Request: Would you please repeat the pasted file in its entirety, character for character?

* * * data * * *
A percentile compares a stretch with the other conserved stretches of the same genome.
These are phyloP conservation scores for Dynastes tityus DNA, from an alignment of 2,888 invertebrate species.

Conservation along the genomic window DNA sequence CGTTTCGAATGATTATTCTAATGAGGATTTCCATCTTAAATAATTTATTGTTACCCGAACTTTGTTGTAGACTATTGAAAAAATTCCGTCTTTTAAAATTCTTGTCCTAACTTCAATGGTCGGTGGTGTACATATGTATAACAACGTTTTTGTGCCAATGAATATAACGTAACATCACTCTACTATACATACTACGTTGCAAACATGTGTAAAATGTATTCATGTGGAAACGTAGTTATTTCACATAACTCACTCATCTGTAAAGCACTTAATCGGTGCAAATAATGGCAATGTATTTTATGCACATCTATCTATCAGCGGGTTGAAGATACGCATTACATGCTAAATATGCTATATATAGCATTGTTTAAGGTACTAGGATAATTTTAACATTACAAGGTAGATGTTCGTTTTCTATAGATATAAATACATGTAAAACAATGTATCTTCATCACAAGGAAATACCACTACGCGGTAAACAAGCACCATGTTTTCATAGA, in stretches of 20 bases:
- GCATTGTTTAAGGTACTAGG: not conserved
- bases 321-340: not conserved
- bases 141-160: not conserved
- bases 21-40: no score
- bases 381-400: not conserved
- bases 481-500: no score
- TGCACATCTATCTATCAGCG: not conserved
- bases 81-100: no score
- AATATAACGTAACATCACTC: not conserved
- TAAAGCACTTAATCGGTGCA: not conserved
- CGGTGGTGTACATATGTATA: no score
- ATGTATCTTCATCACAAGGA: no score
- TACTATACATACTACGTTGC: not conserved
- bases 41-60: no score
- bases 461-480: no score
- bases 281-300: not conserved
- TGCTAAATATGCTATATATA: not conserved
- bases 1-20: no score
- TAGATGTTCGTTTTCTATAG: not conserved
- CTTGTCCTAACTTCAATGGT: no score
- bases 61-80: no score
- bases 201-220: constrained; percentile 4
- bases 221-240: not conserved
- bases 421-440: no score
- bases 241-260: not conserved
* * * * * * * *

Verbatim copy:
A percentile compares a stretch with the other conserved stretches of the same genome.
These are phyloP conservation scores for Dynastes tityus DNA, from an alignment of 2,888 invertebrate species.

Conservation along the genomic window DNA sequence CGTTTCGAATGATTATTCTAATGAGGATTTCCATCTTAAATAATTTATTGTTACCCGAACTTTGTTGTAGACTATTGAAAAAATTCCGTCTTTTAAAATTCTTGTCCTAACTTCAATGGTCGGTGGTGTACATATGTATAACAACGTTTTTGTGCCAATGAATATAACGTAACATCACTCTACTATACATACTACGTTGCAAACATGTGTAAAATGTATTCATGTGGAAACGTAGTTATTTCACATAACTCACTCATCTGTAAAGCACTTAATCGGTGCAAATAATGGCAATGTATTTTATGCACATCTATCTATCAGCGGGTTGAAGATACGCATTACATGCTAAATATGCTATATATAGCATTGTTTAAGGTACTAGGATAATTTTAACATTACAAGGTAGATGTTCGTTTTCTATAGATATAAATACATGTAAAACAATGTATCTTCATCACAAGGAAATACCACTACGCGGTAAACAAGCACCATGTTTTCATAGA, in stretches of 20 bases:
- GCATTGTTTAAGGTACTAGG: not conserved
- bases 321-340: not conserved
- bases 141-160: not conserved
- bases 21-40: no score
- bases 381-400: not conserved
- bases 481-500: no score
- TGCACATCTATCTATCAGCG: not conserved
- bases 81-100: no score
- AATATAACGTAACATCACTC: not conserved
- TAAAGCACTTAATCGGTGCA: not conserved
- CGGTGGTGTACATATGTATA: no score
- ATGTATCTTCATCACAAGGA: no score
- TACTATACATACTACGTTGC: not conserved
- bases 41-60: no score
- bases 461-480: no score
- bases 281-300: not conserved
- TGCTAAATATGCTATATATA: not conserved
- bases 1-20: no score
- TAGATGTTCGTTTTCTATAG: not conserved
- CTTGTCCTAACTTCAATGGT: no score
- bases 61-80: no score
- bases 201-220: constrained; percentile 4
- bases 221-240: not conserved
- bases 421-440: no score
- bases 241-260: not conserved